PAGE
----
Russia's Duma is set to vote on two new bills that bolster penalties handed down to those who are involved in the spread of fake news
Russia's State Duma is set to vote on several bills introduced Wednesday to bolster penalties for those spreading false information on the internet or "expressing obvious disrespect" for society and state officials.
The bills are amendments to current laws against expressing disrespect in public spaces, which maintain that the internet also qualifies under the public bracket.
The first bill, proposed under "petty hooliganism," specifically mentions the dissemination of information "in indecent form, expressing obvious disrespect" for society, state officials, the Russian Constitution and Russian state authorities.
If the information shared does not contain anything pointing towards a criminal offence, a person could be fined up to five thousand rubles (€66) or jailed for up to 15 days.
However, the second bill looks to the source of information "expressing obvious disrespect," proposing that Russian officials may block or restrict access to such pages on the web.
A third bill proposes a specific crackdown on the online dissemination of fake news.
For the distribution of "obviously false, socially significant information disseminated under the guise of reliable messages that pose a threat to life and/or health of citizens, mass violation of public order and/or public safety" a fine of up to 1 million rubles (€13,000) could be incurred.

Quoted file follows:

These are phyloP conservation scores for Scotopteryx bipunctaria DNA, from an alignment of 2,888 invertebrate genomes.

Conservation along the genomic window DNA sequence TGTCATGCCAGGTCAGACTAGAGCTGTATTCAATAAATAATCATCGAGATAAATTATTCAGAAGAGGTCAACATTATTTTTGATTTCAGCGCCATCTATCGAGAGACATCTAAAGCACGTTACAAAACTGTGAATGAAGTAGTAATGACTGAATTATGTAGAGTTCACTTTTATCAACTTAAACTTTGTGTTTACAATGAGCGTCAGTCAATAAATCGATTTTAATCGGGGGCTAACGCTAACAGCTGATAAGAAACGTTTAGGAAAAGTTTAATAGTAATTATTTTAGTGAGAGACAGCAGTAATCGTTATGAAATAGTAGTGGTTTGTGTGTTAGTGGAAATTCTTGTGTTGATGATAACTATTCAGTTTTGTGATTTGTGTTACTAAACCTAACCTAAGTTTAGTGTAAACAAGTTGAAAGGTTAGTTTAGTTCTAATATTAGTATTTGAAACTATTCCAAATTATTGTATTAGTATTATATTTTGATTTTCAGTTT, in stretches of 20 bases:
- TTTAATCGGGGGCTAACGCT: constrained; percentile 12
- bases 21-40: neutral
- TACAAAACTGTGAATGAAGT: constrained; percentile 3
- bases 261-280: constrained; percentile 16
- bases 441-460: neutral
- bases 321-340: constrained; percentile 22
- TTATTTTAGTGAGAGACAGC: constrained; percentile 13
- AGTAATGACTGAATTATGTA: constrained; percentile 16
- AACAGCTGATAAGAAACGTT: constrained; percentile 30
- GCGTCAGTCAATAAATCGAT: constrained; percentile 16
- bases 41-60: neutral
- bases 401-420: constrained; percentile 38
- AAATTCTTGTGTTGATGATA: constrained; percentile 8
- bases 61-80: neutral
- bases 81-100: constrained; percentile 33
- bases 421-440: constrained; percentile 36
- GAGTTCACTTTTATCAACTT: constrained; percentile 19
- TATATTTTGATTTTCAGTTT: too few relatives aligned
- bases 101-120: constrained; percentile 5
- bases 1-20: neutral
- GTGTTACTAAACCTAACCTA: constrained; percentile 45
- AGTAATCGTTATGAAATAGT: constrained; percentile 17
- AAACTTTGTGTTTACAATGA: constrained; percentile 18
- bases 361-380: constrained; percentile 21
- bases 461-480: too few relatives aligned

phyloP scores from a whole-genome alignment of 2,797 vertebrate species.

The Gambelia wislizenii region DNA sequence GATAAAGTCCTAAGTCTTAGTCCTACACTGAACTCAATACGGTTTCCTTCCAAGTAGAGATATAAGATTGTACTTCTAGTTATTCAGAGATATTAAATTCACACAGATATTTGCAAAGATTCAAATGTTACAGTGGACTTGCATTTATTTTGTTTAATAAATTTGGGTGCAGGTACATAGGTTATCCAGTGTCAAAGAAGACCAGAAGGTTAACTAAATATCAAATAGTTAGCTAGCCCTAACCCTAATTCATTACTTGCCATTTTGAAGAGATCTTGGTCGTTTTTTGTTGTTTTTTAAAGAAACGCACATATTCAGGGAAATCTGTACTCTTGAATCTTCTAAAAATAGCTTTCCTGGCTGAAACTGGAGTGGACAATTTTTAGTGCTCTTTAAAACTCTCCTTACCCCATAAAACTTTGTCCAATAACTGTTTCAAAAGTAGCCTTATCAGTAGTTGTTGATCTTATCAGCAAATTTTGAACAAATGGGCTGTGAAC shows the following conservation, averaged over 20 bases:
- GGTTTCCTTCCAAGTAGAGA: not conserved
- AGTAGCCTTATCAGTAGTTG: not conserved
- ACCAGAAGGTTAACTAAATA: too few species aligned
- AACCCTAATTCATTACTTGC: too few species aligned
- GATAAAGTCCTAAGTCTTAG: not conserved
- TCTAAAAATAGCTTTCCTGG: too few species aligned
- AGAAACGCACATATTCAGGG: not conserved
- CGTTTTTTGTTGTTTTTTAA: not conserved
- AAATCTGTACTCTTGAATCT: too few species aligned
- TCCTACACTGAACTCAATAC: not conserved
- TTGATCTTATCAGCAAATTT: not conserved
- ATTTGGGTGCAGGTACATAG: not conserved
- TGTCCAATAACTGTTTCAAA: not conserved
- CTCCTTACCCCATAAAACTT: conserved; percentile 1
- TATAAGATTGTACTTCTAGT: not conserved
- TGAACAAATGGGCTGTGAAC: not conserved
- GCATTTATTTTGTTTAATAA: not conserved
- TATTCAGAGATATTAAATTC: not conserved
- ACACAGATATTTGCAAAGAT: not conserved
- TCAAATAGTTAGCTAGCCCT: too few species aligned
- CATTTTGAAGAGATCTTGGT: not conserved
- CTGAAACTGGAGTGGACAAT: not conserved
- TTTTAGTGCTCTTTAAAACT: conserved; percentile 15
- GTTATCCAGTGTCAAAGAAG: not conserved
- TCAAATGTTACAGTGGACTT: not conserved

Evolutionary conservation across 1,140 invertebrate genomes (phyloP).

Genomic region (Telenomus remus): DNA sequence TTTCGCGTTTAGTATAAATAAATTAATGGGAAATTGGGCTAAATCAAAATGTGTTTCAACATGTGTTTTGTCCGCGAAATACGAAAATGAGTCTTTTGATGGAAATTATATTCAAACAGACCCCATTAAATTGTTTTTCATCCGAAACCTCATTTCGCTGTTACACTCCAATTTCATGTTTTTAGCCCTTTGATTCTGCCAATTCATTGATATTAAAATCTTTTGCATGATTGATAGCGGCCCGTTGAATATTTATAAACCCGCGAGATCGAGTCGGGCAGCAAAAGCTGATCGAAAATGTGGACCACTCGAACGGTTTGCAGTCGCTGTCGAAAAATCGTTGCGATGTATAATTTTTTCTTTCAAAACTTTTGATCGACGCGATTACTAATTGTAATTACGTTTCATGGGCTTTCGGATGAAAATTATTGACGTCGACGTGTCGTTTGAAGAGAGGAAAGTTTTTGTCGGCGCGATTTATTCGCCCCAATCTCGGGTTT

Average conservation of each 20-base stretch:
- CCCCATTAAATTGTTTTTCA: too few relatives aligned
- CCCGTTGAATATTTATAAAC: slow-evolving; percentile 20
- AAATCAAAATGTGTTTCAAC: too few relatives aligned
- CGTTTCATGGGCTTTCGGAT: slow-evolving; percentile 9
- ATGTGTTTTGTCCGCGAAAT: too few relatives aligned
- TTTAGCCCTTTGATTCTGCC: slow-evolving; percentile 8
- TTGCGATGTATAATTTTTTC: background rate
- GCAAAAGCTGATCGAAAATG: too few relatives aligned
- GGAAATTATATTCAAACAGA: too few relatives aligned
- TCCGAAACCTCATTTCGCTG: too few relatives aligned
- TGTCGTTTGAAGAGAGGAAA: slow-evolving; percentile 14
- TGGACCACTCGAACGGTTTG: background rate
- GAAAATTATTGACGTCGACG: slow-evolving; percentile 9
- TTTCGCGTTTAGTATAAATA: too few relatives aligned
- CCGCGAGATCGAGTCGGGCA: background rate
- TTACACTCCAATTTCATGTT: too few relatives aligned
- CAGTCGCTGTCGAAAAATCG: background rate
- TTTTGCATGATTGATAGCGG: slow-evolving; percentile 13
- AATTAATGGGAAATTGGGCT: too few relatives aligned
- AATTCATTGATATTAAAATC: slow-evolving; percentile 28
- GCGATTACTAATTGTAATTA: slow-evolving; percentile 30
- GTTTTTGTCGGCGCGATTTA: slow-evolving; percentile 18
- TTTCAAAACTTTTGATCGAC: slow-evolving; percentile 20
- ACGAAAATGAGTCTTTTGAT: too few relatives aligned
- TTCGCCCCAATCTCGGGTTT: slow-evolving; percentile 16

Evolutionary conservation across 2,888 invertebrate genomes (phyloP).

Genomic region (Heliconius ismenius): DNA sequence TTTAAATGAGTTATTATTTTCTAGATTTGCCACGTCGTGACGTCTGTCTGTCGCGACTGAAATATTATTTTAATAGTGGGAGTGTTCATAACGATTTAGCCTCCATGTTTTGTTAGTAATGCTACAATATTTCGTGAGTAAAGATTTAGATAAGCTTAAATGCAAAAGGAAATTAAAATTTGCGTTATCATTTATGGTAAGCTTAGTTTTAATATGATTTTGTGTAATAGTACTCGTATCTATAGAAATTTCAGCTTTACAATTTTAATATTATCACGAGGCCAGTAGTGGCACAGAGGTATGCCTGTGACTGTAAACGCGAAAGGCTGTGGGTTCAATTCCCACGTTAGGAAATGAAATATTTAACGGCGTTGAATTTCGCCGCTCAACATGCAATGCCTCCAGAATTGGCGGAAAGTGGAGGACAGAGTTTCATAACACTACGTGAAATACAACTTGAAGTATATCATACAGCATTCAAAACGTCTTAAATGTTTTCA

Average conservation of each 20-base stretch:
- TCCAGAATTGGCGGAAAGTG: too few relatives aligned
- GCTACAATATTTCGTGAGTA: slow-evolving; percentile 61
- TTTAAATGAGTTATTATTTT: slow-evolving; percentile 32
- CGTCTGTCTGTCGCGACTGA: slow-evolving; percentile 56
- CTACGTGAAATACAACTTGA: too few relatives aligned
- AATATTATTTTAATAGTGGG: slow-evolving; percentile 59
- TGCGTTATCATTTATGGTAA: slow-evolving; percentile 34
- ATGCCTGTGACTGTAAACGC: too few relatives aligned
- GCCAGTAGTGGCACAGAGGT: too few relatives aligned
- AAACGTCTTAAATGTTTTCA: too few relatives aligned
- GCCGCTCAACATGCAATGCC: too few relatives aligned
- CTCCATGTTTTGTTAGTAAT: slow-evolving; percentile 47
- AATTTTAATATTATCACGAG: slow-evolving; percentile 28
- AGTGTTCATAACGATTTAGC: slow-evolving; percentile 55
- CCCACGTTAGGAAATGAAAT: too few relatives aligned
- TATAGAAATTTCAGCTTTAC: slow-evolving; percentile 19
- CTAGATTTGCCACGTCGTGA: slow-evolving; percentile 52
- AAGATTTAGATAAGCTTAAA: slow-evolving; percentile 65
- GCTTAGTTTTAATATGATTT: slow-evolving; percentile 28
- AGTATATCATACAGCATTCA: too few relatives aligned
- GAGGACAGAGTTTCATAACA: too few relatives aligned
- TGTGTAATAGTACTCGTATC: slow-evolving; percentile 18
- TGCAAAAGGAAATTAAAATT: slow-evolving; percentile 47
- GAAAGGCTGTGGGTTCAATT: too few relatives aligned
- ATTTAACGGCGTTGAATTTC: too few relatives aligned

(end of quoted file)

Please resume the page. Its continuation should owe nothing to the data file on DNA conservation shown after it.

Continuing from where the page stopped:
For individual civilians, the proposed fine for spreading false information would be between 3,000 - 5,000 rubles (€40-€66). For legal entities, the proposed fine would be between 400,000 rubles - 1 million rubles (€5300- €13,000).
Andrei Babushkin, the chairman of the Russian Civil Rights Committee, said the proposed bills did not do enough differentiate between a simple mistake and malicious intent.
"When we say that for this mistake we will put you in prison; for this mistake we will fine you; for this mistake we will make sure you leave this world, it creates a repressive attitude in society," Babushkin told Euronews.
"People will turn out to be intimidated, frightened, afraid to open their mouths, and afraid to show their position."
"Why? Because any badly written law can be interpreted very broadly."